Given the design of this saxophone, the build quality, its response and playability, the price and that very generous returns policy, I'd say it all adds up to the best value-for-money package in this category.

Jericho J6 allto saxophone (2019)Addendum October 2019:

It's been a while since we've heard anything about the Jericho horns, and this is because the owner of the company got rather fed up of with all the issues surrounding the business of dealing with Chinese manufacturers whilst trying to maintain some sort of consistency.
They're not alone - a great many owners of similar companies have given up in despair - but I'm pleased to say that the Jericho is back.
Why am I pleased? I always liked this horn - probably because I always liked the Yamaha 62 (on which this horn is 'loosely' based) - but I also liked the ethos of the company, given that they actually give a damn about the products they sell.

The decision to bring the Jericho back to market comes with a few changes though. In the past the company (under the Academy name) had a broad portfolio, dealing in anything from tubas to tenor saxes, flutes to flugelhorn...and piccolos to, well, you get the picture. Managing an inventory that vast was quite a lot of work for a small team, and so the reintroduction of the brand (under its new company, Jericho Saxophones) focuses on just alto and tenor saxes. For the time being.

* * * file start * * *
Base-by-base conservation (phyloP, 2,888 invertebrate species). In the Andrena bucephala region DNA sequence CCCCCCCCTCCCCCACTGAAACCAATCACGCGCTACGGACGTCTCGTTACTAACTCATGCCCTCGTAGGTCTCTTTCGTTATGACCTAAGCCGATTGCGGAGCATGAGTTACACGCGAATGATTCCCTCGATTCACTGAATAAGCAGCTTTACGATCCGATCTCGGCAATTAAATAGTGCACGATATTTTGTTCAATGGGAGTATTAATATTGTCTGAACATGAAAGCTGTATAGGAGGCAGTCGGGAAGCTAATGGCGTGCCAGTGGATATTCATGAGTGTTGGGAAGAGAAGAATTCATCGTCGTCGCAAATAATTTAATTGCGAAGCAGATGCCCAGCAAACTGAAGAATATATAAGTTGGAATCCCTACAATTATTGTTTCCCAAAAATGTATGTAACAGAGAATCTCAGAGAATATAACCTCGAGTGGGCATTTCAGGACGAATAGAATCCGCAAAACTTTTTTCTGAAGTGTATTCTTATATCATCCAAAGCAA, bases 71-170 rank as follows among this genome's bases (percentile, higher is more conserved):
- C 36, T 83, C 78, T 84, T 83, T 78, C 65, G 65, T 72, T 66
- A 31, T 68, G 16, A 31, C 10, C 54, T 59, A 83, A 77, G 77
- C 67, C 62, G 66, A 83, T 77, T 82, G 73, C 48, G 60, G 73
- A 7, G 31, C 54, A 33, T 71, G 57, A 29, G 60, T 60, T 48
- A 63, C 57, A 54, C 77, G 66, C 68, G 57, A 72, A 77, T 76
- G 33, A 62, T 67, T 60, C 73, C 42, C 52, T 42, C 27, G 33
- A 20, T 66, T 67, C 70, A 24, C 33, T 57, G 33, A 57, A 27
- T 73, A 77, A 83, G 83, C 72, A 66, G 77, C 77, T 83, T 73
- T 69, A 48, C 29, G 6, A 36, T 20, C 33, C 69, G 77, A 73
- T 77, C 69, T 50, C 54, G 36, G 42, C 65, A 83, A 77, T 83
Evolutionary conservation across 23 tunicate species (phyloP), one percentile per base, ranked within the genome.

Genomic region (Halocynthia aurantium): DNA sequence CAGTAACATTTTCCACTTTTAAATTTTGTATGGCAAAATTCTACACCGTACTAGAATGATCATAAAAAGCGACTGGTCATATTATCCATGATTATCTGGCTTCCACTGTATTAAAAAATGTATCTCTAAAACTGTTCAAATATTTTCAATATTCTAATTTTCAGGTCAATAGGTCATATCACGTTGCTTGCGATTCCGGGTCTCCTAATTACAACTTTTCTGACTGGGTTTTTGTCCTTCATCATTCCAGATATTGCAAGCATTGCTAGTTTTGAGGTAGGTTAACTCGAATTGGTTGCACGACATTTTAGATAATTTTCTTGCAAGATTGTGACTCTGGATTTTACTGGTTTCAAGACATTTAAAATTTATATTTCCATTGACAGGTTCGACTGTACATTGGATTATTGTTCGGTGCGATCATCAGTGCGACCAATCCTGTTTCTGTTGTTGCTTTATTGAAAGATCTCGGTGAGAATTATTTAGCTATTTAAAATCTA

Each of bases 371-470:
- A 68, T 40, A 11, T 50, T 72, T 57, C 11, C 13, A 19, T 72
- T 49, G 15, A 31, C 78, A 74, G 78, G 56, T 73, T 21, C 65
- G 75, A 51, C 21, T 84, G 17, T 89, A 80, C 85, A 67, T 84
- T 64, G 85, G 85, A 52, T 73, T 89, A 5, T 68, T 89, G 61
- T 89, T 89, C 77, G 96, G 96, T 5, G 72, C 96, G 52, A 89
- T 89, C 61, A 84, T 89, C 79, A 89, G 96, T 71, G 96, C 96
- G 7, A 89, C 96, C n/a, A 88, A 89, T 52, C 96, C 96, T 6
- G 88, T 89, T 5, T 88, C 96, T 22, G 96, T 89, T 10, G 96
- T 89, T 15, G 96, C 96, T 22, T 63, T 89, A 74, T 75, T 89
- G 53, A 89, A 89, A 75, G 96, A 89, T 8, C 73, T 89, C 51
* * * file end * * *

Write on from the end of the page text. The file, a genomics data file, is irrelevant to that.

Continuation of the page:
I think it's a smart move. With many of the other brands having disappeared from the market, there's so little competition out there. If you need a budget horn you're pretty much stuck with whatever Gear4Music have on offer, or the Sakkusu - both of which are OK as far as the genre goes, but nothing terribly exiting (especially since the Gear4Music ditched its Yani copy for their budget range and took on something more Selmer-like). Where the Jericho wins out is in its inherent playability - which made it quite a popular horn, even among those players who already had a horn or two going spare. It's essentially a "poor man's Yamaha", which is quite a good selling point - both in terms of the ergonomic and the horn's free-blowing liveliness.

Jericho J6 allto saxophone (2019) crook screwFrom a design perspective there appears to be little change from the last available model (the copper-coloured model, above). Indeed, the only significant difference I could find was the rather generously-proportioned crook clamp screw. It really is a hefty bit of kit, which will make it a great deal easier for little hands to tighten up. On the flip side (there's always a flip side), it'll make it easier for older players to really scrunch down on the screw...which is unnecessary, and could lead to the clamp stretching (assuming the screw didn't break first). Just go carefully.